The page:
ESVERO: A “Foreign Agent”?

30 June 2016

Last week, the Russian Justice Ministry acknowledged non-governmental organization ESVERO as a “foreign agent”. Yesterday, Andrey Rylkov Foundation for Health and Social Justice suffered the same fate.  In this blog, Dasha Matyushina speaks about the situation with ESVERO and what this means for harm reduction. Follow us for more comments about the situation.

How are we supposed to react to ESVERO being called a “foreign agent”? Should we sympathize? Should we get angry? I think it’s best to just congratulate the organization. This is like becoming a member of an elite club, after all. You’re in great company of the best organizations: those that have declined a deal with the authorities and those that work for the benefit of the people.

I was among those who organized ESVERO in 2003. It was called the All-Russian Harm Reduction Network then. At that time the authorities were not supportive of harm reduction but it didn’t occur to us that we had to conceal what we were doing. Yes, we gave out syringes and condoms to people using drugs. We helped them get tested for HIV and receive treatment, get into a drug treatment clinic or rehab if they wanted to. These are basics of HIV prevention; it’s impossible to stop HIV without harm reduction programs.

These are also the basics of epidemiology; there is a need to target those populations where infections spread the fastest. Saying that drugs are bad is useless. Most clients of ESVERO programs can talk about drug related harm as well as any drug treatment specialist. Neither prison nor forced treatment are working; most drug dependent people return to using drugs after release. What’s needed is an individualized approach. It’s necessary to build trust so the person knows that rather than being edified they’ll get something they need for survival, like a syringe, an HIV and hepatitis test, naloxone in case of an overdose, lawyer’s assistance and a referral to free drug treatment.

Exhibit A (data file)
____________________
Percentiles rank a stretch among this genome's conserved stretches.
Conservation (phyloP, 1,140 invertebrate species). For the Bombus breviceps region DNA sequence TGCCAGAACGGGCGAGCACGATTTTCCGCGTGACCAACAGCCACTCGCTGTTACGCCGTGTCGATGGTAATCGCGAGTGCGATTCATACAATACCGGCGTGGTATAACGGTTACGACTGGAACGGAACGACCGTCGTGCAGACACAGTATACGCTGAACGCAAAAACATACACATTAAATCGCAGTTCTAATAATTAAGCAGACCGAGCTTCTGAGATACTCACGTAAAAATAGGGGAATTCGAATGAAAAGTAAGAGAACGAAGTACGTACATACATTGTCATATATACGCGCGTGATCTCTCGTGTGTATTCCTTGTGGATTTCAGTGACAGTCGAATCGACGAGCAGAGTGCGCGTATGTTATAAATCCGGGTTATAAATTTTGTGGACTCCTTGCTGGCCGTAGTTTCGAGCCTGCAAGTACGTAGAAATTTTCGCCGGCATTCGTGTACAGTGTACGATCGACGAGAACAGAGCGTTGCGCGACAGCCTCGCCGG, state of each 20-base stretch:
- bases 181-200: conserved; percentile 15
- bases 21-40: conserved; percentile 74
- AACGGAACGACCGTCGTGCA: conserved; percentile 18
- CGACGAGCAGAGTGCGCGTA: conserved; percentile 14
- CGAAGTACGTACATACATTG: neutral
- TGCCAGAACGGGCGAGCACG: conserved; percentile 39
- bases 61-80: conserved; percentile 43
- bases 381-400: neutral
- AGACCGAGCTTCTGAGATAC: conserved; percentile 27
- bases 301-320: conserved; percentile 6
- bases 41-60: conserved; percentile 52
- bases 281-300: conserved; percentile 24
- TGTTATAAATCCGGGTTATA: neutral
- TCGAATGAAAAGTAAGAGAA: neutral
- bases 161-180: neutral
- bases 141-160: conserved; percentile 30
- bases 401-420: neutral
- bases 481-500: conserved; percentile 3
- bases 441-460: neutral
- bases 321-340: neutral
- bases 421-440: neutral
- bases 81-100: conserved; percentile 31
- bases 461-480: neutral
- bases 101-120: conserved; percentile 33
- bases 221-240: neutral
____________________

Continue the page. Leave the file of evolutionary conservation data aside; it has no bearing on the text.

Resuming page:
The Russian authorities do not fund harm reduction work. I may be pessimistic, but something tells me that the task of eradicating harm reduction is much more important to the authorities than some HIV epidemic or the lives of one or two million drug users - one or two million Russian citizens actually. Because harm reduction is about the importance of everyone, about human dignity and about grass-roots initiatives. And these days the authorities have totally different values: control, power and eliminating dissidence.

ESVERO had a choice: to try and receive funding for harm reduction from international organizations or to close its projects and do something else, earning money. Actually ESVERO spent a great deal of time trying to find a common ground with the authorities and to show its loyalty. ESVERO decided long ago to avoid any activities that might be perceived as political in a broad sense. ESVERO hasn’t confronted the authorities, it hasn’t spoken up against them or accused them of human rights violations (and I pity the fact that they haven’t done that). It has treaded lightly, trying to convince the authorities that harm reduction is good – and not just for drug dependent people but also for their families, neighbours and Russians overall… But one can’t reach an agreement with the authorities these days.

It isn’t surprising that ESVERO has been acknowledged as a “foreign agent”. It couldn’t happen any other way because for this country millions of families affected by drug-related issues are not “its own”. They don’t belong; they are strange; perhaps they are foreign after all. 

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